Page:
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Wilson Betemit dealing with a sore right wrist

BaseballBaltimore OriolesWilson BetemitMark ReynoldsDylan BundyDana Eveland

Orioles' infielder Wilson Betemit hasn't played since last Saturday, but it turns out there might be a reason other than the arrival of prospect Manny Machado from the minor leagues.

Before Wednesday's game, Orioles' manager Buck Showalter revealed Betemit has been dealing with a sore right wrist since before Tuesday's game, and he will get an MRI on the wrist Thursday. The club is hopeful that it is nothing more than tendinitis.

"He tried to hit a little bit today, and he's day to day," Showalter said Wednesday. "He's better than he was yesterday."

A platoon between Betemit and Mark Reynolds at first base seemed to be the best of both worlds for the Orioles — Betemit can hit right-handers much better than Reynolds can, and Reynolds can hit left-handers much better than Betemit.

The switch-hitting Betemit is hitting .264 this season — .306 from the left side of the plate and .143 when he's hitting from the right side against lefties. Because the right wrist is the bottom wrist on left-handed swings, it could spell trouble for Betemit's production from that side of the plate.

Reynolds is hitting .196 against right-handers, but .266 against left-handers.

Of course, statistics aren't foolproof, and baseball is a fickle game. Reynolds carried the Orioles' offense last night, hitting two home runs and driving in four runs. One of those homers was against right-handed Boston starter Josh Beckett.

If Betemit's wrist wasn't acting up, there's a chance Reynolds wouldn't have started Tuesday, and wouldn't have hit those two home runs.

Thome the scout

Top pitching prospect Dylan Bundy made his Double-A debut Tuesday night in Bowie, and the Orioles sent one man more than usual to scout the 19-year-old's start.

That unconventional scout was Orioles slugger Jim Thome — he of 19 major league seasons — who is rehabbing a herniated disk in his neck.

Showalter sent Thome to Bowie to get a hitter's perspective on Bundy, and the 41-year old Thome was impressed with what he saw.

"He has a big bright career ahead of him," Thome said of Bundy on Wednesday. "He's definitely got so much upside to him. He might be one of the best young pitchers I have seen in quite a while."

Showalter was also impressed with the job that Thome did scouting, saying the report he got back from his veteran designated hitter was very similar to the report that he got back from the regular scouts.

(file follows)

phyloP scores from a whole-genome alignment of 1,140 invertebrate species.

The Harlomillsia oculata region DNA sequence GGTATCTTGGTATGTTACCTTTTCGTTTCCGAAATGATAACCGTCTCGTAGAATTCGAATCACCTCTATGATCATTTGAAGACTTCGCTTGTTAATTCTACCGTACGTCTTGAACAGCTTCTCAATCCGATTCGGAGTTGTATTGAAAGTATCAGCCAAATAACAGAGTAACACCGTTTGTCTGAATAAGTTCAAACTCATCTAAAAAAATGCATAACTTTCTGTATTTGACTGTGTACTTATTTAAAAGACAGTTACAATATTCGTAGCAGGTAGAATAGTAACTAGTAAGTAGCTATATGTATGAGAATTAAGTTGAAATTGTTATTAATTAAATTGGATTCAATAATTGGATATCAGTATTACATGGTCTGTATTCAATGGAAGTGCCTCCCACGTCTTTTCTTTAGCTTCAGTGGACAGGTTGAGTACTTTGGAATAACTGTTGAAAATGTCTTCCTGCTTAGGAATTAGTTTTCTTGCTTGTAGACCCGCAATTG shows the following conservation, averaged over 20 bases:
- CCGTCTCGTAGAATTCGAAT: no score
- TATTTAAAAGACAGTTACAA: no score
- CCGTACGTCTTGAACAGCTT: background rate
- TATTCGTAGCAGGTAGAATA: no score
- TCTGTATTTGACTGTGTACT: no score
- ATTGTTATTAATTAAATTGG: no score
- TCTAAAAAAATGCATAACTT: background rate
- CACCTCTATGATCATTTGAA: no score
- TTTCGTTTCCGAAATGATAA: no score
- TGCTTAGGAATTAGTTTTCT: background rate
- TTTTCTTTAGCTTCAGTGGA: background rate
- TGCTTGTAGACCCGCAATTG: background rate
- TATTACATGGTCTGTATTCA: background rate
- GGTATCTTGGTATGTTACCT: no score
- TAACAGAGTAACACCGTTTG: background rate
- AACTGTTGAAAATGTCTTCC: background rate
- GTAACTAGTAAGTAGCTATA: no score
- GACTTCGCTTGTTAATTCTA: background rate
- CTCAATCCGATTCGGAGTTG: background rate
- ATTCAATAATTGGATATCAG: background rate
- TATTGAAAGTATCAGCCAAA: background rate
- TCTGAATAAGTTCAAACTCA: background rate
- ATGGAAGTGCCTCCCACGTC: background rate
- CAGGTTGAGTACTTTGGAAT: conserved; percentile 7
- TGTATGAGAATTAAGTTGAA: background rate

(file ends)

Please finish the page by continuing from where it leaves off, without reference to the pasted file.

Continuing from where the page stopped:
"Jimmy's got a future," Showalter said. "He enjoyed it too, and said he had a lot of fun."

Even though Showalter thinks Thome has a future in scouting or development after his playing days, Thome wouldn't comment on his plans after retirement.

"It's hard to say. When I'm done playing I want to spend some time with my kids," he said. "Maybe one day a little bit, but not right away. I want to watch or coach my kids and be around them for a little while. We'll see as it goes."

Thome was scheduled to head home to Illinois on Wednesday night to continue rehab on his neck.

Matusz to bullpen

Showalter announced on Tuesday that the club is going to experiment with former starter Brian Matsuz in the bullpen in Triple-A Norfolk, in hopes of getting another left-handed reliever in Baltimore in September.

Executive vice president Dan Duquette said the organization's move to make Matusz a reliever fills a temporary need and that the 25-year-old till has a promising future as a starter.

"It's for now," Duquette said. "It's to address a need we have in the big league club we've been trying to address."

Duquette said Matusz was told he's moving to the bullpen Tuesday by Norfolk manager Ron Johnson, and he was receptive to the move. Matusz was slated to start Thursday for Norfolk, but Dana Eveland is now scheduled to start that game. Duquette indicated Matusz would be used out of the bullpen starting Wednesday.

"We discussed it with him," Duquette said. "For it to succeed, he'd have to be open to it. He's open to it. He may get the call tonight. We'll see how he does."

Matusz was sent down to Triple-A early last month after going 5-10 with a 5.42 ERA in 16 starts with the Orioles. But the O's believe he's established a resume of success getting left-handed hitters out, which could be best served in the bullpen

Over the course of his major league career, Matusz has held left-handers to a .233/.281/384 batting line, and he has a 4.48 strikeout-to-walk ratio against lefty batters. This season, he held major league lefties to a .174/.237/.302 line.

"We've been considering it for a little while," Duquette said. "We've been trying to see if we could add another left-hander to our bullpen, so we looked at some of our internal options, too. Brian's always had a good record of getting out lefties his whole career. He gets out lefties very, very well."

Duquette didn't put a timetable on how long it might take Matusz to get adjusted to the bullpen.

"We'd like him to get some experience in the job and get comfortable with the warmup routine," Duquette said. "It's a different job. There are different physical requirements.

Around the horn

Machado became the first position player in the 10-year history of the MLB Player of the Week award to win it in his first week of eligibility … With a win Tuesday, the Orioles improved to 8-4 this season in games after a day off … Wei-Yin Chen's win Tuesday was his 11th of the year, matching the Orioles' team leader from last year, Zach Britton.

evcook@baltsun.com

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Baltimore Sun reporter Eduardo A. Encina contributed to this report.

Copyright © 2014, The Baltimore Sun
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BaseballBaltimore OriolesWilson BetemitMark ReynoldsDylan BundyDana Eveland
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